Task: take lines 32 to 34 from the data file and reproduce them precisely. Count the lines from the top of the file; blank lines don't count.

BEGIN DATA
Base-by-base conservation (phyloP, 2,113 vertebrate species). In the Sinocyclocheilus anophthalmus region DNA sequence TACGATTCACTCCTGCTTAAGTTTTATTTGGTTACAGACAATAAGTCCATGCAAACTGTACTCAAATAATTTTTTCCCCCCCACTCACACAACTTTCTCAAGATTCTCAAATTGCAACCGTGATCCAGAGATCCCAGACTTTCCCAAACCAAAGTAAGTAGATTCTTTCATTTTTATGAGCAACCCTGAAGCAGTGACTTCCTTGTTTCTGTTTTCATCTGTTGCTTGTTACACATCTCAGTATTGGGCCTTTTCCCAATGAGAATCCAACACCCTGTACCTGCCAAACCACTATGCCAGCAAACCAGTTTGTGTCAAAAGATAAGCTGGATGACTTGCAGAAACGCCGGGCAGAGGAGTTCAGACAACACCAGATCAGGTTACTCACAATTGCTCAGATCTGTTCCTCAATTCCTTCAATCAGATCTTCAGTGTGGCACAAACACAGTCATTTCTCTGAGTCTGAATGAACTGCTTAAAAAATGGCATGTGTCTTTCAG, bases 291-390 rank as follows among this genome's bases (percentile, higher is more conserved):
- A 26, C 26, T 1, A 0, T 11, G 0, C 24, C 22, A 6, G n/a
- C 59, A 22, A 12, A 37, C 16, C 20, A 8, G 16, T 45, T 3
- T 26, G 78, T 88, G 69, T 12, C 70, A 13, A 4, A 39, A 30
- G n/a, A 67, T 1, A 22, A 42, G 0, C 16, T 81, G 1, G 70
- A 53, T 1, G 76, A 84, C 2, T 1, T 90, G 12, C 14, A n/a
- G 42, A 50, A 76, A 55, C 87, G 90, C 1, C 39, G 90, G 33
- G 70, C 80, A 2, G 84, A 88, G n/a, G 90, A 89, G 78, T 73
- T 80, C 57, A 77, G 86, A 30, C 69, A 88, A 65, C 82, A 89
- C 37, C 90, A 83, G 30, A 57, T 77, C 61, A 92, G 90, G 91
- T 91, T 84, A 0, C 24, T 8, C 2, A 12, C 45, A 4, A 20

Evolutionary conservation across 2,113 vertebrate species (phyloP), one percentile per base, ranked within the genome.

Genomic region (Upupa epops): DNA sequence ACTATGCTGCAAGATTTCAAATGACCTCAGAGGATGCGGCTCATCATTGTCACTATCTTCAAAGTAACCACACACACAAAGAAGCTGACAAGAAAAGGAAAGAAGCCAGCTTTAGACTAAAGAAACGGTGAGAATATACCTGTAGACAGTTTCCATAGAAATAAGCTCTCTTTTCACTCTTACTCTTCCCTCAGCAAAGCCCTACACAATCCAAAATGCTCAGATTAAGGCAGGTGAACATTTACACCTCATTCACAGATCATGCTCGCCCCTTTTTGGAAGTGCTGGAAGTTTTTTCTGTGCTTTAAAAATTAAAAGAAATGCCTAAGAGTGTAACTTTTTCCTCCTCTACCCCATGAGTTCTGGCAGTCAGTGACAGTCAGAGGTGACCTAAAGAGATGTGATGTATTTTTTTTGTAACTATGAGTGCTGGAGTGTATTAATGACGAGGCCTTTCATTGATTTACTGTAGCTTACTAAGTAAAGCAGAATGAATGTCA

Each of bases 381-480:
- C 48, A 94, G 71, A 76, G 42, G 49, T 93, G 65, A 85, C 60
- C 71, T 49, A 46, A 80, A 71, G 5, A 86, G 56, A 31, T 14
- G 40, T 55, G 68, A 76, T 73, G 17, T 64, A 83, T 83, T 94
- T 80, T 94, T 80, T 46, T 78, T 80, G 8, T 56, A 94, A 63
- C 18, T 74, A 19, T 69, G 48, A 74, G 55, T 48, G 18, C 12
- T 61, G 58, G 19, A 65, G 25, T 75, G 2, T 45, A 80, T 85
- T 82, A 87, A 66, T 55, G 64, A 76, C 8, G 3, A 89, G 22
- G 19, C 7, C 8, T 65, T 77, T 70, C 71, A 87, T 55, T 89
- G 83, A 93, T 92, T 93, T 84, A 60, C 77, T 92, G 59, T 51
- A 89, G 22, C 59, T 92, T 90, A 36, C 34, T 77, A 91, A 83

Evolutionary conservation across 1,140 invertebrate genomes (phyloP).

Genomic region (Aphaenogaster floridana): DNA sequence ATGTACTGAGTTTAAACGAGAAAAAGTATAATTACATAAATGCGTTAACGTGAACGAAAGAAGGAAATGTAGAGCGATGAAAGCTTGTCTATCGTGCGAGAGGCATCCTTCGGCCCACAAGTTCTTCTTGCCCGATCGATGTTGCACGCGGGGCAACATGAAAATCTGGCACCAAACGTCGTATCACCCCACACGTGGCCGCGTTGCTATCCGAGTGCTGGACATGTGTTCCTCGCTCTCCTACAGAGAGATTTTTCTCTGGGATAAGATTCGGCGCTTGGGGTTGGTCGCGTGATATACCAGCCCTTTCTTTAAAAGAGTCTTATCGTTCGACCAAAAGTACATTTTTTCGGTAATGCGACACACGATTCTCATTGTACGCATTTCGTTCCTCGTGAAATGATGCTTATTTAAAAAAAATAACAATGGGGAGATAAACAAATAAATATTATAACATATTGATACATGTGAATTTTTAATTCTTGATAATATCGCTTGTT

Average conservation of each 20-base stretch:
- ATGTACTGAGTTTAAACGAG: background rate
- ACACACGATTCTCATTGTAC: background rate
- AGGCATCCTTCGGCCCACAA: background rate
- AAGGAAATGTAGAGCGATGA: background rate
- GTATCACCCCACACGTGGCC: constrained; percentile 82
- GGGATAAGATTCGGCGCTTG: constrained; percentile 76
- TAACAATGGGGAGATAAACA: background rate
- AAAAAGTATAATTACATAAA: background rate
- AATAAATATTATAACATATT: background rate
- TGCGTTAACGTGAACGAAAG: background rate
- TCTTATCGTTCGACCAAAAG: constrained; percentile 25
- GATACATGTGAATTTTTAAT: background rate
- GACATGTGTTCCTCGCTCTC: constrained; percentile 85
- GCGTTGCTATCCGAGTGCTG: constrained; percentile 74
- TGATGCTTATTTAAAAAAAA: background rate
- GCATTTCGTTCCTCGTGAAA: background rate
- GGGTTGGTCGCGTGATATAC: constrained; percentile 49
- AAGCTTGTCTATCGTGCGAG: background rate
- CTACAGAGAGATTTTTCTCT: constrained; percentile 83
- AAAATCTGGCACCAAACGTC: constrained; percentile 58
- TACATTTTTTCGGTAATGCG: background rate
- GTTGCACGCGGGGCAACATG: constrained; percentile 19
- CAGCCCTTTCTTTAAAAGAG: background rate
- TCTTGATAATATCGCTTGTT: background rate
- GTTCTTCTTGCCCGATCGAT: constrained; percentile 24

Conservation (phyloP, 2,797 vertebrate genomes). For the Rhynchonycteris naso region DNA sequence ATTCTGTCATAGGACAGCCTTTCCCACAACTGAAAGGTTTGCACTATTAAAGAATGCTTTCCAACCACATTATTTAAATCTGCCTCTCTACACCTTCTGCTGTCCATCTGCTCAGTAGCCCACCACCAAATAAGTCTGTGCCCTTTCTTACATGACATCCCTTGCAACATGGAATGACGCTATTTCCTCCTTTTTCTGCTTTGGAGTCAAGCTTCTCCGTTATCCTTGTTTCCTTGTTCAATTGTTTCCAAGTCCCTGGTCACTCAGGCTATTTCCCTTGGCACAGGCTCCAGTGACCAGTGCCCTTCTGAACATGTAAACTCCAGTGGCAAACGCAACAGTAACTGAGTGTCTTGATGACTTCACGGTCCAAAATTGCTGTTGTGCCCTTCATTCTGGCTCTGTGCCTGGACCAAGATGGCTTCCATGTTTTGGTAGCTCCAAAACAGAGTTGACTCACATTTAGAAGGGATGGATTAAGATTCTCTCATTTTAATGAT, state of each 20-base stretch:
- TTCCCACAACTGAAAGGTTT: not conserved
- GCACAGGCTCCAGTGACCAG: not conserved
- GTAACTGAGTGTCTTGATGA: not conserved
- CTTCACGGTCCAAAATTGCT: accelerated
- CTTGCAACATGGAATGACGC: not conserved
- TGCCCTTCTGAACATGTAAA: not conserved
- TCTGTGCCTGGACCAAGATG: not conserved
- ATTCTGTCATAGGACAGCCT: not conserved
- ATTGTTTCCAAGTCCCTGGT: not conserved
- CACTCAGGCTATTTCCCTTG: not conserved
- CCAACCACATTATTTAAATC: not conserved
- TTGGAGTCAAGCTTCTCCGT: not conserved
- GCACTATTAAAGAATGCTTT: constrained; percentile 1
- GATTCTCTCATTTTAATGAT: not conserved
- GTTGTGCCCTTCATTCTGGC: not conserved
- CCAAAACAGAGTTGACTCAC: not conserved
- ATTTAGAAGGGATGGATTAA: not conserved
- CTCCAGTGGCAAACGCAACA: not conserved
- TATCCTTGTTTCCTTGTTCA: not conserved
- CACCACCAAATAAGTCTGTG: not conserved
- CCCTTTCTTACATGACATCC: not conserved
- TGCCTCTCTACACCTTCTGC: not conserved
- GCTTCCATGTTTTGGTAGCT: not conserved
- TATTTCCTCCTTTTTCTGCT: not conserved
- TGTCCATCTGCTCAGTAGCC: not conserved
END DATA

- GTATCACCCCACACGTGGCC: constrained; percentile 82
- GGGATAAGATTCGGCGCTTG: constrained; percentile 76
- TAACAATGGGGAGATAAACA: background rate